Spainish wine Aging Classification: Vino Joven, Crianza, Reserva and Gran Reserva.

Aging wine as been in practice for centuries, it can be done while wine is in the Oak barrels and in bottles.  Wine picks up more flavors while aging in oak; then develops further in the bottle improving its complexity and elegance.  Nowadays, aging wine is a common practice found worldwide; in Rioja and Ribera del Duero of Spain, however, wine-aging more than just common practice, it is tradition.  A tradition that over time became the regional classification of quality.

Vino Joven

Although, rarely heard of because it isn’t meant for the export markets, Vino Joven or Young wine is also very common in Rioja.  It is the very basic of wine, made from low-quality grape with short aging, with little to no oak.  They are often found on every lunch table and are meant for early consumption. Winemakers also learned that by removing “Vino Joven” completely and only name it Rioja, the same bottles will have better appeal to consumers, it now becomes more common to only label wine Rioja for this category.

Crianza ReservaCrianza

Stepping into the three official levels of quality classification.  Starting out with Crianza, a popular wine in all of Rioja, it is easy to drink, fresh of red fruit flavors laced with vanilla and hints of spice of the finish.  Crianza consists of lean body, vibrant acidity making very popular to pair with food.  This is a good everyday wine, made from good but not the best grapes.  The very best of grapes from top vineyards are “reserved” for Reserva and Gran Reserva.

Requirements for Crianza: 

  • Red: Minimum 2 years of aging with at least 1 year in oak.
  • White: Minimum of 6 months in oak.


New World full-body and fruit-driven wines, especially from California, are packed with flavors, jammy texture and definitely very bold; many wine-drinkers enjoy a more structured wine with high intensity, it is not common for these wine to around $100, some can fetch over $200.  This phenomenon plays part in the misunderstanding of Spanish Rioja Reserva.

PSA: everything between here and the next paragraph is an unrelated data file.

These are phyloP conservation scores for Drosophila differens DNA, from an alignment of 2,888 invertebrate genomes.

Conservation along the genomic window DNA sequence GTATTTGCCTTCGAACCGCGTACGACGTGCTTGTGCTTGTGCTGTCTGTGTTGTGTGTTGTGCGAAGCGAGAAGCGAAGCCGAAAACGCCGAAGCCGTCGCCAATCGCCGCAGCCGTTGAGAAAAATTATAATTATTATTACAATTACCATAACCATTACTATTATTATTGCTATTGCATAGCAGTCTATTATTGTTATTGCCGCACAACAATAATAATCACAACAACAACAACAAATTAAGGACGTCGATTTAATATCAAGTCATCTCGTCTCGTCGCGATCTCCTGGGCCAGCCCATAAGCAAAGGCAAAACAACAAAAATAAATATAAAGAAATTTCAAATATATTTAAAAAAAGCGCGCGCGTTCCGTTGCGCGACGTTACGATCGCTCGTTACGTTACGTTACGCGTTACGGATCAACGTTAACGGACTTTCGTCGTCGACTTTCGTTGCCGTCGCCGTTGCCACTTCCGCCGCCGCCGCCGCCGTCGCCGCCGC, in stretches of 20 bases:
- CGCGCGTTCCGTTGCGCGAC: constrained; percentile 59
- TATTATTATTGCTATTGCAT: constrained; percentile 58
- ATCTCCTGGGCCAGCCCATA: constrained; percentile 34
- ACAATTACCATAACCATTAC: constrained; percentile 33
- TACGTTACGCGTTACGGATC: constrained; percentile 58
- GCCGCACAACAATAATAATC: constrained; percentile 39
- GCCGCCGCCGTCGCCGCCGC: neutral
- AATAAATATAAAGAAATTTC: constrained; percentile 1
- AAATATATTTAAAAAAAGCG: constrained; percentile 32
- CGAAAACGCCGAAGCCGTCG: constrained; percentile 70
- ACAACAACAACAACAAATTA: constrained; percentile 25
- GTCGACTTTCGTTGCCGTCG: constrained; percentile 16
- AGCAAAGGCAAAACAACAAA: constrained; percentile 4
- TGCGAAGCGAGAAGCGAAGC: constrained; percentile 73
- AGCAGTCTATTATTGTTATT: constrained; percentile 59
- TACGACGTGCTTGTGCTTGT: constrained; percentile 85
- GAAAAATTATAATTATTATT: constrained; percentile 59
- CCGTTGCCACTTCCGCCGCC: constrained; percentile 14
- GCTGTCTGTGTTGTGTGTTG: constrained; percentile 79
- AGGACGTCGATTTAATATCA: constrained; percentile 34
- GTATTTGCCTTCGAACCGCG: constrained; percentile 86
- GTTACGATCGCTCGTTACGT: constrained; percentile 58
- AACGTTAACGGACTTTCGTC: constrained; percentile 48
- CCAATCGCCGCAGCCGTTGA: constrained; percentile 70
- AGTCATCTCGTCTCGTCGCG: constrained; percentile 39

Rioja Reserva is much more than just fruit and intensity.  Reserva wines are made from the high quality grapes from selected vineyards.  Reserva is indeed more structured than Crianza and fuller body, but that’s not what Reserva is about.   Reserva is Rioja in the bottle, complex layers of unmistakable earthiness, dry herbs and charred leather, all tied together with a lasting and subtle smoky finish.  Only on great harvests when Reserva should be made.

Requirements for Reserva: 

  • Red: Minimum 3 years of aging with at least 1 year in oak.
  • White: Minimum of 1 year with at least 6 months in oak.

Gran Reserva 2004

Gran Reserva

Being on top of the hierarchy, Gran Reserva isn’t very easy to come by.  It is only made in exceptional years and comprised of grapes from the very best vineyards.  Less than 9% of wines produced each year is made into Gran Reserva.  Gran Reserva is the best Rioja can offer; it is elegant, complex and balance, often compared to the texture of silk with a memorizing finish.  Gran Reserva is among the longest lasting and age worthy wines there are. With minimum requirement of 5 years, however many vine-makers age them much longer before release to enhance flavors and depth.  On average, Gran Reserva won’t be available until completing 8 or more years of aging.

Requirements for Gran Reserva: 

  • Red: Minimum 5 years of aging with at least 2 year in oak.
  • White: Minimum of 4 years with at least 6 months in oak.

Ribera Del Duero

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1 Response

  1. December 8, 2022

    […] This winery has a few different labels: Vina Alberdi, Vina Ardanza, Vina Arana and the flagship Gran Reservas – 890 & 904. The Alberdi has a street value of about $20-25 and the Ardanza and Arana are any where from $35 to $45/750ml. I have tasted the Ardanza and Arana in the past. Also beautiful wines, but different due to the varying varietal blends and the different aging profiles of Reserva and Gran Reserva. These other two wines represent outstanding value with exceptional quality. The last two are much more expensive and represent their premium tier. If your not familiar with the Spanish aging classification system, see this link for an explanation: Spanish Wine Classification System. […]

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